So let’s create an example HOTP module using ssoadm:

openam/bin/ssoadm create-auth-instance --realm / --name HOTP --authtype HOTP --adminid amadmin --password-file .pass

Now we have an HOTP module in our root realm, let’s configure it:

openam/bin/ssoadm update-auth-instance --realm / --name HOTP --adminid amadmin --password-file .pass -D

Where contains:


NOTE: The names of the service attributes can be found in the OPENAM_HOME/config/xml/amAuthHOTP.xml file.

At this stage I’ve modified the built-in demo user’s e-mail address, so I actually receive the OTP codes for my tests.

Last step is to create an authentication chain with the new HOTP module:

openam/bin/ssoadm create-auth-cfg --realm / --name hotptest --adminid amadmin --password-file .pass
openam/bin/ssoadm add-auth-cfg-entr --realm / --name hotptest --modulename DataStore --criteria REQUISITE --adminid amadmin --password-file .pass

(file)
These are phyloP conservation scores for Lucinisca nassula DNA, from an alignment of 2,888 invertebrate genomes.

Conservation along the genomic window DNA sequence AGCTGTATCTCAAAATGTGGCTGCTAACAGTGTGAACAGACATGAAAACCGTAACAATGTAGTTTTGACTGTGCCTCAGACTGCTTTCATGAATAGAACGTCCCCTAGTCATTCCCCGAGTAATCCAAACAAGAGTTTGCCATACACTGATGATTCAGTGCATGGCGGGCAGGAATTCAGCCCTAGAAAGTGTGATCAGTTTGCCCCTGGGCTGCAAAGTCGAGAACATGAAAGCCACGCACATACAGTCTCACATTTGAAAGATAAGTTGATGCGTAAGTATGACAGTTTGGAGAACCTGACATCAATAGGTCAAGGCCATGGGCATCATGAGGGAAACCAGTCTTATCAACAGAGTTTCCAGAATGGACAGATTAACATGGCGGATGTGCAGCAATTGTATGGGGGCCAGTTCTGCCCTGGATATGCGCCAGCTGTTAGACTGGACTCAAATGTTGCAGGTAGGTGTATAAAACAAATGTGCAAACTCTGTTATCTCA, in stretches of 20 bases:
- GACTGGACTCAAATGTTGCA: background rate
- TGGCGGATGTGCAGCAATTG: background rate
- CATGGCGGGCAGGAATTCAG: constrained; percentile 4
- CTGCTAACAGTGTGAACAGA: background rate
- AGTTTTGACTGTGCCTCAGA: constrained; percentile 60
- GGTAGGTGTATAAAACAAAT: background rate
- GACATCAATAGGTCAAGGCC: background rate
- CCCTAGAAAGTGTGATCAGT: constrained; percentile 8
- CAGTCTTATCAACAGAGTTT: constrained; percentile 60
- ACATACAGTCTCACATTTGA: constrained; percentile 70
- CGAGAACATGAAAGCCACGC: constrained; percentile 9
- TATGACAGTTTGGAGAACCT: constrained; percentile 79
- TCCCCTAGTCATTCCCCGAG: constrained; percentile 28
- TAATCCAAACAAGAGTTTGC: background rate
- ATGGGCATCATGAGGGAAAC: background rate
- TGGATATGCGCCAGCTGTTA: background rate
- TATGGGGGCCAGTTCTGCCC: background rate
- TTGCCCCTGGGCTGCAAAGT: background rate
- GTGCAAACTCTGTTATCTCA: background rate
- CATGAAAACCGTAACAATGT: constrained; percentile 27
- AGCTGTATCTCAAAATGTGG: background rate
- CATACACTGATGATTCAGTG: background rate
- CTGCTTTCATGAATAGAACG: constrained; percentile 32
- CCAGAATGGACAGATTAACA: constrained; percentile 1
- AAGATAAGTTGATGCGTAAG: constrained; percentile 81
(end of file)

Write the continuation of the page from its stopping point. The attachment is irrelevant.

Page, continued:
openam/bin/ssoadm add-auth-cfg-entr --realm / --name hotptest --modulename HOTP --criteria REQUIRED --adminid amadmin --password-file .pass

Here the first command created the chain itself, the other two commands just added the necessary modules to the chain.

We can test this now by visiting /openam/UI/Login?service=hotptest . Since I don’t like to take screenshots you just have to believe me that the authentication was successful and I’ve received my HOTP code in e-mail, which was in turn accepted by the HOTP module. :)

OATH authentication module

The OATH module is a more recent addition to OpenAM which implements both HOTP and TOTP as they are defined in the corresponding RFCs. This is how they work under the hood:

  • Both OTP mode retrieves the shared secret from the user profile (e.g. it is defined in an LDAP attribute of the user’s entry).